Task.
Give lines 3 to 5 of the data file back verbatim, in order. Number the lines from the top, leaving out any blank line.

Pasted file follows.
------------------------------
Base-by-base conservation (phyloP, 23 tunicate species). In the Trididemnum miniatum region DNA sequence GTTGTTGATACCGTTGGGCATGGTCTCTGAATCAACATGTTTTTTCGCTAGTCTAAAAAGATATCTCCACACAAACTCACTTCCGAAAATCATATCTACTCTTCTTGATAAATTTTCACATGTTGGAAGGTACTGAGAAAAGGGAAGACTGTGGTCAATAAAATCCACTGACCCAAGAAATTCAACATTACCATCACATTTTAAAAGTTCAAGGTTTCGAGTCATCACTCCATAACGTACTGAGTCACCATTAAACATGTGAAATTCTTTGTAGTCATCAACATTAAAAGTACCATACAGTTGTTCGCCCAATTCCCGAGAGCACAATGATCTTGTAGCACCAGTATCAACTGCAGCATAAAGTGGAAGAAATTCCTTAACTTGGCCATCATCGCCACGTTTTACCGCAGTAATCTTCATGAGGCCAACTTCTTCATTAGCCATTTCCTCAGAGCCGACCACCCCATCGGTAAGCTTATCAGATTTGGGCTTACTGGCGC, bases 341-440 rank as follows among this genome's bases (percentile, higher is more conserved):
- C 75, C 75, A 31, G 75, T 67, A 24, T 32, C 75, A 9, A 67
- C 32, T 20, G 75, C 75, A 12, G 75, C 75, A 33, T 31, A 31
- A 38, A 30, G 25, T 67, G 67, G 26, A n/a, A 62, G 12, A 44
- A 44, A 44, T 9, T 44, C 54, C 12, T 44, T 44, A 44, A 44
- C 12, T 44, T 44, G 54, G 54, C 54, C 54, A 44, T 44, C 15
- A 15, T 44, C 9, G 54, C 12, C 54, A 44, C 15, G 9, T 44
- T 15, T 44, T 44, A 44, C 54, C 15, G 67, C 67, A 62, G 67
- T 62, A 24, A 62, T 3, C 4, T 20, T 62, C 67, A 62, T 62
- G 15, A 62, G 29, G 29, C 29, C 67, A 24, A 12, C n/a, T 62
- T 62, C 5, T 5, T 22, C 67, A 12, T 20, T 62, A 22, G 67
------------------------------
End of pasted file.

- C 32, T 20, G 75, C 75, A 12, G 75, C 75, A 33, T 31, A 31
- A 38, A 30, G 25, T 67, G 67, G 26, A n/a, A 62, G 12, A 44
- A 44, A 44, T 9, T 44, C 54, C 12, T 44, T 44, A 44, A 44